Amylin accuses Lilly of anticompetitive activity in diabetes drug development, commercialization
SAN DIEGO — Amylin Pharmaceuticals filed suit against Eli Lilly in federal court Monday concerning an agreement between the latter and German drug maker Boehringer Ingelheim to develop drugs for diabetes.
In a complaint filed in the U.S. District Court for the Southern District of California, Amylin said Lilly engaged in unlawful and anticompetitive activity in its development and commercialization agreement with BI for Tradjenta (linagliptin), an orally administered Type 2 diabetes drug that the Food and Drug Administration recently approved.
Since 2002, Lilly and Amylin have had a global development and commercialization agreement concerning the injectable Type 2 diabetes drug Byetta (exenatide). Amylin said that Tradjenta would directly compete with Byetta and Bydureon, a long-acting form of exenatide currently under FDA review and that Lilly had breached its contractual agreement with Amylin to maximize commercialization of exenatide products.
Amylin is seeking to prevent Lilly from using the same sales staff to sell Tradjenta and Byetta and Bydureon.
“Amylin selected Lilly as a partner to promote development and maximize sales of Amylin’s exenatide products,” a statement by Amylin read. “We are disappointed that we could not resolve this matter amicably and that we were forced to bring legal action to protect our rights our products and our shareholders. Amylin is committed to exenatide, a franchise that we believe provides important treatment options for the millions of patients around the world with Type 2 diabetes. Notwithstanding this litigation, we intend to continue to collaborate with Lilly in the development and commercialization of exenatide products.”
Lilly rejected Amylin’s allegations in a statement released soon after, saying that injectables, such as Byetta, usually compete against other injectables rather than against such orally administered drugs as Tradjenta and also said that the contract between Lilly and Amylin allows Lilly to develop and market “a full range of diabetes treatment options for patients.”
“We emphatically reject the allegation that we did not meet our contractual obligations under the Lilly and Amylin alliance,” Lilly Diabetes president Enrique Conterno said. “Lilly has been and remains fully committed to fulfilling its obligations under its exenatide collaboration agreement with Amylin, as well as to complying with all laws and regulations.”
NCPA applauds ‘Today Show’ segment on proper storage, disposal of medication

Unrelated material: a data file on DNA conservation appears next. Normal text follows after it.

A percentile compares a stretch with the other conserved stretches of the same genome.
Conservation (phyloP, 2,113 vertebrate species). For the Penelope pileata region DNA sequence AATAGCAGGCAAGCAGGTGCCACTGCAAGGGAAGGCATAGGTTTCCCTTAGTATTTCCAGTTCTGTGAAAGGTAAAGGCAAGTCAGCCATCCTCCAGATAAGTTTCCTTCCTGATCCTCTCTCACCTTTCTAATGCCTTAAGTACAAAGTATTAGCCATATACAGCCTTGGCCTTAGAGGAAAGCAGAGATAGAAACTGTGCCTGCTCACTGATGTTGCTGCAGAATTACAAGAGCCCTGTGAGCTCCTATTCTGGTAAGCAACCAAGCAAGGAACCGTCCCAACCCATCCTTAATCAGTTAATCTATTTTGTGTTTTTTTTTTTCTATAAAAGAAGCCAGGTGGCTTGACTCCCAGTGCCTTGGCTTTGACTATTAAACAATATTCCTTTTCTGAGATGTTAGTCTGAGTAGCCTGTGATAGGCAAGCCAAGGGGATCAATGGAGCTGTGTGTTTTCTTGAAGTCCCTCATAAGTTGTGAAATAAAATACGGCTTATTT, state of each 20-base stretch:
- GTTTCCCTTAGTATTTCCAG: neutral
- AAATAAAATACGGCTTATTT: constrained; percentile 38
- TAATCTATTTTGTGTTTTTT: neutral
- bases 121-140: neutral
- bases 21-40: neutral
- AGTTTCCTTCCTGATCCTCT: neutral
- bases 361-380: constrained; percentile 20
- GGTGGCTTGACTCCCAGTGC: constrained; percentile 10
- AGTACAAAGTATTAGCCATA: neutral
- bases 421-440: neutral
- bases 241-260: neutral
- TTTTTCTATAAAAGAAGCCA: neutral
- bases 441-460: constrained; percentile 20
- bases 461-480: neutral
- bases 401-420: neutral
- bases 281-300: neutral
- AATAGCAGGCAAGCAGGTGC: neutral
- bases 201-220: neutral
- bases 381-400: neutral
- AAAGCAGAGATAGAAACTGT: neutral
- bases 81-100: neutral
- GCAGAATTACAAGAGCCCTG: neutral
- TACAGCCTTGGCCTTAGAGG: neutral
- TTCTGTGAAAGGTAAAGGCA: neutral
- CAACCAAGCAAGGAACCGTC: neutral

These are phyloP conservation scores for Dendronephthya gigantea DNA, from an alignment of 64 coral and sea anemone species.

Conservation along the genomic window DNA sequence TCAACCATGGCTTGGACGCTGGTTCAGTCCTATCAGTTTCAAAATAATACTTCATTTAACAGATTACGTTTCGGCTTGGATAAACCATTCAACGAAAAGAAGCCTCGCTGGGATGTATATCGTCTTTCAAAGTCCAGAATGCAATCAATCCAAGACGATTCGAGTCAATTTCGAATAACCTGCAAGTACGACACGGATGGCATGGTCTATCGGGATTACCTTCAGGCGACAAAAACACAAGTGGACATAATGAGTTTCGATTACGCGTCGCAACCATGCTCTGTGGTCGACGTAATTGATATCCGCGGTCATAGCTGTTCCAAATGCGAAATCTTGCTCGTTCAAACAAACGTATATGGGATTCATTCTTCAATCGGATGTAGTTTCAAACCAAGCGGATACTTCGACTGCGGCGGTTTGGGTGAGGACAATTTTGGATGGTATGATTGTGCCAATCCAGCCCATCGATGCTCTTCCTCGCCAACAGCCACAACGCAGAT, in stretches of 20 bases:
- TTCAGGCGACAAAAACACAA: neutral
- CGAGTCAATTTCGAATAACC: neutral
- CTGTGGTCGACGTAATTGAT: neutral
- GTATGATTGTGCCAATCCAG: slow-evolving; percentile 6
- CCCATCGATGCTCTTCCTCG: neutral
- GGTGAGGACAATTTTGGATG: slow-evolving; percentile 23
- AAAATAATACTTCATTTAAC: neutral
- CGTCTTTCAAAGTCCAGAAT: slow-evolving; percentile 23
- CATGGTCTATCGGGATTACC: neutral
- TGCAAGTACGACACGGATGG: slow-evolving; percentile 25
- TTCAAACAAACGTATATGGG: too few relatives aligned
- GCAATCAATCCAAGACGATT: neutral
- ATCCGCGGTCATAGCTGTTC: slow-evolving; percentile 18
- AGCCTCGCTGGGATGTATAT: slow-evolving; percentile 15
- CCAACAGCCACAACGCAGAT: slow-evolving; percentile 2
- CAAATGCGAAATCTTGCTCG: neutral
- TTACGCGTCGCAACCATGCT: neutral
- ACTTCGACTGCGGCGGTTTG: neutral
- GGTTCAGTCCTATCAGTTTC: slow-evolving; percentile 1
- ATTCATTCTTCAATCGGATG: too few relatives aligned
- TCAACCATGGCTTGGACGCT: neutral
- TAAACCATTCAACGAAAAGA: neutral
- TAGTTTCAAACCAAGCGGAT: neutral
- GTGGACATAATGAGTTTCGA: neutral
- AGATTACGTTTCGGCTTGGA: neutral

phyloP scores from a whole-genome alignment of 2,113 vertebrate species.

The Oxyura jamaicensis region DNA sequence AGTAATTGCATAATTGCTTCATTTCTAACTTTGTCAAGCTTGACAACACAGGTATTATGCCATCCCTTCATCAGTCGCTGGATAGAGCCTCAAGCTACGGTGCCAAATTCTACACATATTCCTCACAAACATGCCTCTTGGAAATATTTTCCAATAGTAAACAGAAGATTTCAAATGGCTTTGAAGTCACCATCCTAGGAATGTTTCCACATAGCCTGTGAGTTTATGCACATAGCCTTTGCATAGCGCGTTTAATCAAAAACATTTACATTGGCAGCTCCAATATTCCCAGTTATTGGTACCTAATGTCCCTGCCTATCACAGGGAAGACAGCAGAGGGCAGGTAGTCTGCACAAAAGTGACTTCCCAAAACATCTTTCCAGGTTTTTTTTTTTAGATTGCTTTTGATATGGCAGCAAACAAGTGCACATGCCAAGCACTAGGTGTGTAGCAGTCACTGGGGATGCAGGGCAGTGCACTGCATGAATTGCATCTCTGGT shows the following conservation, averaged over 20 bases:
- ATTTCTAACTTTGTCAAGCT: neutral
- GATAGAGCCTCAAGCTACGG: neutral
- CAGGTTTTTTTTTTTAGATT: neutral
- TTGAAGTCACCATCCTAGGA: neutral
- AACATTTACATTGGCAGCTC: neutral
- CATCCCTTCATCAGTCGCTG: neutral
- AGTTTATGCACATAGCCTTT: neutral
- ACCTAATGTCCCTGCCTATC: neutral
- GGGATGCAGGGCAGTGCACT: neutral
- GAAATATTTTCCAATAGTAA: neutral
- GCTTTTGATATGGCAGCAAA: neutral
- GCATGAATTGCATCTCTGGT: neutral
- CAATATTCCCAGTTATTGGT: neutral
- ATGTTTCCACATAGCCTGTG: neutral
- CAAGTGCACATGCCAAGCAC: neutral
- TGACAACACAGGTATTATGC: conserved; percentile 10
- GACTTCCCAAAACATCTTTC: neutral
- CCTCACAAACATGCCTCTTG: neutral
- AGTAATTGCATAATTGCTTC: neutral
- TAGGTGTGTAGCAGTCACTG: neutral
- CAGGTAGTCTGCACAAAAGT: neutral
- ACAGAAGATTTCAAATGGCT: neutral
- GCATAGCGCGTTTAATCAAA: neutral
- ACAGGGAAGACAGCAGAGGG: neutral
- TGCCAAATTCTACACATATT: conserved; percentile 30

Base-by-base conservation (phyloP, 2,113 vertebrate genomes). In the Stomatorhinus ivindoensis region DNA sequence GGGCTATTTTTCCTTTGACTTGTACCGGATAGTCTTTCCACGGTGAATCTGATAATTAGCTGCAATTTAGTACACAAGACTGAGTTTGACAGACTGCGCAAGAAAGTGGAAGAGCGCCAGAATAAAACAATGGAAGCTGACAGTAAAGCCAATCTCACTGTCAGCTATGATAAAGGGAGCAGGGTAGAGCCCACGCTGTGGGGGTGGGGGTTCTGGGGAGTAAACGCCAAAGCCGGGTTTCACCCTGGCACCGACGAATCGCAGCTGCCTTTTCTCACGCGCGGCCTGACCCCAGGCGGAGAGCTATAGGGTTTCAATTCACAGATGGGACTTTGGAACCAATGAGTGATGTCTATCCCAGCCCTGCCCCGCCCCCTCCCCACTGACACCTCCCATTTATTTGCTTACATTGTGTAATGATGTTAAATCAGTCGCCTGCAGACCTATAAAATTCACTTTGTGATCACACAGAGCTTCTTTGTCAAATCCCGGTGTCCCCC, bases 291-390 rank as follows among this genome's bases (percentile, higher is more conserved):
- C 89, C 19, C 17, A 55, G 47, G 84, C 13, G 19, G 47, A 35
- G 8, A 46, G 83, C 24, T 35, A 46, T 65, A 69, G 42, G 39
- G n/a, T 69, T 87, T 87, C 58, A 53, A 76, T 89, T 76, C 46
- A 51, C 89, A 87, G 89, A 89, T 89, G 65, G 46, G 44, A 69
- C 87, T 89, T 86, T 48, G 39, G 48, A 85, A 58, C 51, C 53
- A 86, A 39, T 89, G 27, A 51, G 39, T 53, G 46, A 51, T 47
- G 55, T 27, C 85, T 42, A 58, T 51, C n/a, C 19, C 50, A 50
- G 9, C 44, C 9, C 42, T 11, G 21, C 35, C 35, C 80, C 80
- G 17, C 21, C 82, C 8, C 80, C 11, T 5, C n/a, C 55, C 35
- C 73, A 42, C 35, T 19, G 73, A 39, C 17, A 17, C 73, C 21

ALEXANDRIA, Va. — A segment on NBC’s "Today Show" that emphasized the importance of properly storing and disposing medication has received praise from the National Community Pharmacists Association.
The segment, “What to Toss, What to Keep in Your Medicine Cabinet,” featured Dr. Nancy Snyderman, reminded viewers to safely store their medications, as well as suggested that a disposal option is to contact one’s local pharmacist. The NCPA and its members support the voluntary Dispose My Meds program, which offers take back programs for consumers to properly dispose of unused and unwanted drugs.
“Community pharmacists are the healthcare professionals advising patients before medications are used and stand ready to assist patients if their medications go unused or expired,” said Robert Greenwood, NCPA president and Iowa pharmacy owner. “We highly encourage patients to talk with their community pharmacists about the best way to store and dispose of medicine no longer needed.”
Click here to view the segment.
N.Y. lawmakers seek to help patients with low health literacy
NEW YORK — State lawmakers in New York have introduced legislation that would require simplifying and translating medication labels and providing oral interpretation services.
A.7342, introduced in the New York State Assembly by Democrat Richard Gottfried of New York City, and S.5000, introduced in the State Senate by Republican Kemp Hannon of Long Island, also would modify prescription forms to include a section for doctors to note that a patient has limited English-speaking and comprehension ability and indicate what language the patient speaks. Gottfried and Hannon are the respective chairmen of the Assembly Health Committee and the Senate Health Committee.
Nearly half the population of the United States has low health literacy, meaning a lack of the reading and numeracy skills necessary to understand such healthcare information as prescription drug instructions.
“If a patient can’t understand the label on medication or understand the answers to questions about it, the medication won’t be effective, and the patient can be injured or killed,” Gottfried said. “Chain and mail-order pharmacies should be required to provide translation services, just as hospitals do. And standardizing drug labels will help all of us.”
Advocacy group Make the Road New York and nonprofit civil rights legal firm New York Lawyers for the Public Interest praised the bill, saying it would improve access and adherence to prescription drugs in the state.